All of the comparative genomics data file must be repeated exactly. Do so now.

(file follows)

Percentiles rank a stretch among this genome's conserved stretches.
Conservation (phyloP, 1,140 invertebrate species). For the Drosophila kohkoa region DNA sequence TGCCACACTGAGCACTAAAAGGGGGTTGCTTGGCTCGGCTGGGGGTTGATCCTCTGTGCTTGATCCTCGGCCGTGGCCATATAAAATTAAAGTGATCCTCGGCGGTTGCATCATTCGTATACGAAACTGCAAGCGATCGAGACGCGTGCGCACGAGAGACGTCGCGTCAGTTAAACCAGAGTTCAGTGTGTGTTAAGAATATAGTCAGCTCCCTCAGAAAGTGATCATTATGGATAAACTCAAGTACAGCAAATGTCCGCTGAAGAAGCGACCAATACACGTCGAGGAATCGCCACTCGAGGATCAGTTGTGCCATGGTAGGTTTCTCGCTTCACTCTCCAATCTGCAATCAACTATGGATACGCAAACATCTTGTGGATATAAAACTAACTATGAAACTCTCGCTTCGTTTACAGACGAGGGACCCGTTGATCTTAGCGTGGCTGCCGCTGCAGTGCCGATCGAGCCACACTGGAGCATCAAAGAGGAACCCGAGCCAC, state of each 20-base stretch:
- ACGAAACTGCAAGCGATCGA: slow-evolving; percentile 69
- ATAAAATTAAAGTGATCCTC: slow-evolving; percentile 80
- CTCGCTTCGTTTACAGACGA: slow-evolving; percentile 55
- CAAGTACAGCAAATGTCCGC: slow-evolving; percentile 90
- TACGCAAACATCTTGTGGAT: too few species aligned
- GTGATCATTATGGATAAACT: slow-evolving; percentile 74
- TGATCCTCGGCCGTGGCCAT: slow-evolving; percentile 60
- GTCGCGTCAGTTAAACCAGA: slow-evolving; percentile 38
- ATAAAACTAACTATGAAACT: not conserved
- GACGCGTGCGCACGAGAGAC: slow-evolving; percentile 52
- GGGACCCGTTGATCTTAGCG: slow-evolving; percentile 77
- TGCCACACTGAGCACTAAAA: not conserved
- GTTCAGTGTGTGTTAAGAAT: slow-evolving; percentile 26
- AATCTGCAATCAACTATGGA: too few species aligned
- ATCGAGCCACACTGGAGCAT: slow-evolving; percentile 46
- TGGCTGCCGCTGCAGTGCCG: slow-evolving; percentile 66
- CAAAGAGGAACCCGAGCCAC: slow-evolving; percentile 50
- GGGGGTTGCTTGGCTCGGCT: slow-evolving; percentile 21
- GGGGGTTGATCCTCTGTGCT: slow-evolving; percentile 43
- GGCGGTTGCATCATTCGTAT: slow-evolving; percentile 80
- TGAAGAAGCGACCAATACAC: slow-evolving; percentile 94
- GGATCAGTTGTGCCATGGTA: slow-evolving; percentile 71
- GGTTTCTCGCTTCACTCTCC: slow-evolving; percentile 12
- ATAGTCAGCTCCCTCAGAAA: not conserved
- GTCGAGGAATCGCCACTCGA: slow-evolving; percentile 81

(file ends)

Percentiles rank a stretch among this genome's conserved stretches.
Conservation (phyloP, 1,140 invertebrate species). For the Drosophila kohkoa region DNA sequence TGCCACACTGAGCACTAAAAGGGGGTTGCTTGGCTCGGCTGGGGGTTGATCCTCTGTGCTTGATCCTCGGCCGTGGCCATATAAAATTAAAGTGATCCTCGGCGGTTGCATCATTCGTATACGAAACTGCAAGCGATCGAGACGCGTGCGCACGAGAGACGTCGCGTCAGTTAAACCAGAGTTCAGTGTGTGTTAAGAATATAGTCAGCTCCCTCAGAAAGTGATCATTATGGATAAACTCAAGTACAGCAAATGTCCGCTGAAGAAGCGACCAATACACGTCGAGGAATCGCCACTCGAGGATCAGTTGTGCCATGGTAGGTTTCTCGCTTCACTCTCCAATCTGCAATCAACTATGGATACGCAAACATCTTGTGGATATAAAACTAACTATGAAACTCTCGCTTCGTTTACAGACGAGGGACCCGTTGATCTTAGCGTGGCTGCCGCTGCAGTGCCGATCGAGCCACACTGGAGCATCAAAGAGGAACCCGAGCCAC, state of each 20-base stretch:
- ACGAAACTGCAAGCGATCGA: slow-evolving; percentile 69
- ATAAAATTAAAGTGATCCTC: slow-evolving; percentile 80
- CTCGCTTCGTTTACAGACGA: slow-evolving; percentile 55
- CAAGTACAGCAAATGTCCGC: slow-evolving; percentile 90
- TACGCAAACATCTTGTGGAT: too few species aligned
- GTGATCATTATGGATAAACT: slow-evolving; percentile 74
- TGATCCTCGGCCGTGGCCAT: slow-evolving; percentile 60
- GTCGCGTCAGTTAAACCAGA: slow-evolving; percentile 38
- ATAAAACTAACTATGAAACT: not conserved
- GACGCGTGCGCACGAGAGAC: slow-evolving; percentile 52
- GGGACCCGTTGATCTTAGCG: slow-evolving; percentile 77
- TGCCACACTGAGCACTAAAA: not conserved
- GTTCAGTGTGTGTTAAGAAT: slow-evolving; percentile 26
- AATCTGCAATCAACTATGGA: too few species aligned
- ATCGAGCCACACTGGAGCAT: slow-evolving; percentile 46
- TGGCTGCCGCTGCAGTGCCG: slow-evolving; percentile 66
- CAAAGAGGAACCCGAGCCAC: slow-evolving; percentile 50
- GGGGGTTGCTTGGCTCGGCT: slow-evolving; percentile 21
- GGGGGTTGATCCTCTGTGCT: slow-evolving; percentile 43
- GGCGGTTGCATCATTCGTAT: slow-evolving; percentile 80
- TGAAGAAGCGACCAATACAC: slow-evolving; percentile 94
- GGATCAGTTGTGCCATGGTA: slow-evolving; percentile 71
- GGTTTCTCGCTTCACTCTCC: slow-evolving; percentile 12
- ATAGTCAGCTCCCTCAGAAA: not conserved
- GTCGAGGAATCGCCACTCGA: slow-evolving; percentile 81